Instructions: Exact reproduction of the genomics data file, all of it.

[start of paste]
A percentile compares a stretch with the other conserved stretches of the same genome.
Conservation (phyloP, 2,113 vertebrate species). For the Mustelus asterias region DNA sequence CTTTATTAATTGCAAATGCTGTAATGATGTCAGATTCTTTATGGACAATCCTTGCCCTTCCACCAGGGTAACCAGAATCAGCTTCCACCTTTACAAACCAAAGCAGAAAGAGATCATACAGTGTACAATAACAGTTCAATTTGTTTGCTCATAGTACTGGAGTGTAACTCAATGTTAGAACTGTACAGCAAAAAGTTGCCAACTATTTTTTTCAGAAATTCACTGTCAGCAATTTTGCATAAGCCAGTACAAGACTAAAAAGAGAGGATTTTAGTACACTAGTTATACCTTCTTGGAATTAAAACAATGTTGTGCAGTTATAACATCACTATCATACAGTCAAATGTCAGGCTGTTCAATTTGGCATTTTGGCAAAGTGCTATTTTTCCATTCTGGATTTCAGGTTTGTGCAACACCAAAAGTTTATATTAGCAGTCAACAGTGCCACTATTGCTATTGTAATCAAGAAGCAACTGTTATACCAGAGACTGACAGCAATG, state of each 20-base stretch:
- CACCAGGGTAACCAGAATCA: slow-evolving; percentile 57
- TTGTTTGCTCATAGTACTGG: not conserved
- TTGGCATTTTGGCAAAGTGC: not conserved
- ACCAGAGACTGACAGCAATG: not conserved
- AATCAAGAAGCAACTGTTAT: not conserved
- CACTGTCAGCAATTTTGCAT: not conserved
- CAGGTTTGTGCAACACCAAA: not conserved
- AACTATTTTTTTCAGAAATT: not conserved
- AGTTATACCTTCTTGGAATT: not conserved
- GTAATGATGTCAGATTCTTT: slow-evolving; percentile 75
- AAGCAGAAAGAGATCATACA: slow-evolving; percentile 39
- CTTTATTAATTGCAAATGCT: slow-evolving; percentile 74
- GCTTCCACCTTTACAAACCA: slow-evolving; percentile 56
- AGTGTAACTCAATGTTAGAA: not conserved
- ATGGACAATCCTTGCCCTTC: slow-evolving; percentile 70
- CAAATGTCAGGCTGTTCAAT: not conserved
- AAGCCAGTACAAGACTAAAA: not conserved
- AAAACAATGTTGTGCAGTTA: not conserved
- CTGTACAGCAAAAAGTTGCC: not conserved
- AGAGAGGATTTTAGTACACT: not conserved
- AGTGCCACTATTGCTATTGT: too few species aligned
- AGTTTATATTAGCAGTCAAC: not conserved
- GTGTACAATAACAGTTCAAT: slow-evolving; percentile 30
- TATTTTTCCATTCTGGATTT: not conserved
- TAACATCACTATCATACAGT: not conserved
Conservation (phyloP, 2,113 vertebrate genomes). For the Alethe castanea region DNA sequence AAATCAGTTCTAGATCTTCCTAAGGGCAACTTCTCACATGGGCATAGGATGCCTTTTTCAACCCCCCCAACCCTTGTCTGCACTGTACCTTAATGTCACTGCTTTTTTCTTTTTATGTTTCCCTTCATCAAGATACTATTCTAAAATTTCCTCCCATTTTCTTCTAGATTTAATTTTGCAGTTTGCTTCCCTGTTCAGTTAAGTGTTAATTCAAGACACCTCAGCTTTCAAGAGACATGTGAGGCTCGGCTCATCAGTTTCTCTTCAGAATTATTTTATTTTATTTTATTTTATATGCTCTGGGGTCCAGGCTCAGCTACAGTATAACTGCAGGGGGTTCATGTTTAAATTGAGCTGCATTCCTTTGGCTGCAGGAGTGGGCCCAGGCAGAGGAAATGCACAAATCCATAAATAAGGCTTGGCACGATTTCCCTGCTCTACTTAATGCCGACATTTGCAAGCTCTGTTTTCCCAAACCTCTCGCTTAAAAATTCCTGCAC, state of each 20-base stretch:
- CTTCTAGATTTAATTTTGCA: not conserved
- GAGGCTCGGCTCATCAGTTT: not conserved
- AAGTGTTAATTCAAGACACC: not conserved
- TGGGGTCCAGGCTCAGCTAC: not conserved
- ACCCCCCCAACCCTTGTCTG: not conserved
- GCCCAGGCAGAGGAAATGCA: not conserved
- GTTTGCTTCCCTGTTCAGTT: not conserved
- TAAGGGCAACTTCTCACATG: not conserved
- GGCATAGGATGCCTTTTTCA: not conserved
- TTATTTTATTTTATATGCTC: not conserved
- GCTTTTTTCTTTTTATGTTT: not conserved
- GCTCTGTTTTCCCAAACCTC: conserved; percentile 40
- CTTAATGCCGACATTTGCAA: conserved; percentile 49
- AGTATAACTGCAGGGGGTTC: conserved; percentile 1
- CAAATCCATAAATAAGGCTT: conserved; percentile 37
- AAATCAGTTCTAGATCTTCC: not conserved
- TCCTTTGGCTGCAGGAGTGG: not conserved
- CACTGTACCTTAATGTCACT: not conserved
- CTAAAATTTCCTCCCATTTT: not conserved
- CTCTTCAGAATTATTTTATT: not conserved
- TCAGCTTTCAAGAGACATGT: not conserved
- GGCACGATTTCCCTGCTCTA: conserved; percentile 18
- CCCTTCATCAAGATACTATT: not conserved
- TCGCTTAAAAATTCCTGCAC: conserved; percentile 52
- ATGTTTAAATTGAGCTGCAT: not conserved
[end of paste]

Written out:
A percentile compares a stretch with the other conserved stretches of the same genome.
Conservation (phyloP, 2,113 vertebrate species). For the Mustelus asterias region DNA sequence CTTTATTAATTGCAAATGCTGTAATGATGTCAGATTCTTTATGGACAATCCTTGCCCTTCCACCAGGGTAACCAGAATCAGCTTCCACCTTTACAAACCAAAGCAGAAAGAGATCATACAGTGTACAATAACAGTTCAATTTGTTTGCTCATAGTACTGGAGTGTAACTCAATGTTAGAACTGTACAGCAAAAAGTTGCCAACTATTTTTTTCAGAAATTCACTGTCAGCAATTTTGCATAAGCCAGTACAAGACTAAAAAGAGAGGATTTTAGTACACTAGTTATACCTTCTTGGAATTAAAACAATGTTGTGCAGTTATAACATCACTATCATACAGTCAAATGTCAGGCTGTTCAATTTGGCATTTTGGCAAAGTGCTATTTTTCCATTCTGGATTTCAGGTTTGTGCAACACCAAAAGTTTATATTAGCAGTCAACAGTGCCACTATTGCTATTGTAATCAAGAAGCAACTGTTATACCAGAGACTGACAGCAATG, state of each 20-base stretch:
- CACCAGGGTAACCAGAATCA: slow-evolving; percentile 57
- TTGTTTGCTCATAGTACTGG: not conserved
- TTGGCATTTTGGCAAAGTGC: not conserved
- ACCAGAGACTGACAGCAATG: not conserved
- AATCAAGAAGCAACTGTTAT: not conserved
- CACTGTCAGCAATTTTGCAT: not conserved
- CAGGTTTGTGCAACACCAAA: not conserved
- AACTATTTTTTTCAGAAATT: not conserved
- AGTTATACCTTCTTGGAATT: not conserved
- GTAATGATGTCAGATTCTTT: slow-evolving; percentile 75
- AAGCAGAAAGAGATCATACA: slow-evolving; percentile 39
- CTTTATTAATTGCAAATGCT: slow-evolving; percentile 74
- GCTTCCACCTTTACAAACCA: slow-evolving; percentile 56
- AGTGTAACTCAATGTTAGAA: not conserved
- ATGGACAATCCTTGCCCTTC: slow-evolving; percentile 70
- CAAATGTCAGGCTGTTCAAT: not conserved
- AAGCCAGTACAAGACTAAAA: not conserved
- AAAACAATGTTGTGCAGTTA: not conserved
- CTGTACAGCAAAAAGTTGCC: not conserved
- AGAGAGGATTTTAGTACACT: not conserved
- AGTGCCACTATTGCTATTGT: too few species aligned
- AGTTTATATTAGCAGTCAAC: not conserved
- GTGTACAATAACAGTTCAAT: slow-evolving; percentile 30
- TATTTTTCCATTCTGGATTT: not conserved
- TAACATCACTATCATACAGT: not conserved
Conservation (phyloP, 2,113 vertebrate genomes). For the Alethe castanea region DNA sequence AAATCAGTTCTAGATCTTCCTAAGGGCAACTTCTCACATGGGCATAGGATGCCTTTTTCAACCCCCCCAACCCTTGTCTGCACTGTACCTTAATGTCACTGCTTTTTTCTTTTTATGTTTCCCTTCATCAAGATACTATTCTAAAATTTCCTCCCATTTTCTTCTAGATTTAATTTTGCAGTTTGCTTCCCTGTTCAGTTAAGTGTTAATTCAAGACACCTCAGCTTTCAAGAGACATGTGAGGCTCGGCTCATCAGTTTCTCTTCAGAATTATTTTATTTTATTTTATTTTATATGCTCTGGGGTCCAGGCTCAGCTACAGTATAACTGCAGGGGGTTCATGTTTAAATTGAGCTGCATTCCTTTGGCTGCAGGAGTGGGCCCAGGCAGAGGAAATGCACAAATCCATAAATAAGGCTTGGCACGATTTCCCTGCTCTACTTAATGCCGACATTTGCAAGCTCTGTTTTCCCAAACCTCTCGCTTAAAAATTCCTGCAC, state of each 20-base stretch:
- CTTCTAGATTTAATTTTGCA: not conserved
- GAGGCTCGGCTCATCAGTTT: not conserved
- AAGTGTTAATTCAAGACACC: not conserved
- TGGGGTCCAGGCTCAGCTAC: not conserved
- ACCCCCCCAACCCTTGTCTG: not conserved
- GCCCAGGCAGAGGAAATGCA: not conserved
- GTTTGCTTCCCTGTTCAGTT: not conserved
- TAAGGGCAACTTCTCACATG: not conserved
- GGCATAGGATGCCTTTTTCA: not conserved
- TTATTTTATTTTATATGCTC: not conserved
- GCTTTTTTCTTTTTATGTTT: not conserved
- GCTCTGTTTTCCCAAACCTC: conserved; percentile 40
- CTTAATGCCGACATTTGCAA: conserved; percentile 49
- AGTATAACTGCAGGGGGTTC: conserved; percentile 1
- CAAATCCATAAATAAGGCTT: conserved; percentile 37
- AAATCAGTTCTAGATCTTCC: not conserved
- TCCTTTGGCTGCAGGAGTGG: not conserved
- CACTGTACCTTAATGTCACT: not conserved
- CTAAAATTTCCTCCCATTTT: not conserved
- CTCTTCAGAATTATTTTATT: not conserved
- TCAGCTTTCAAGAGACATGT: not conserved
- GGCACGATTTCCCTGCTCTA: conserved; percentile 18
- CCCTTCATCAAGATACTATT: not conserved
- TCGCTTAAAAATTCCTGCAC: conserved; percentile 52
- ATGTTTAAATTGAGCTGCAT: not conserved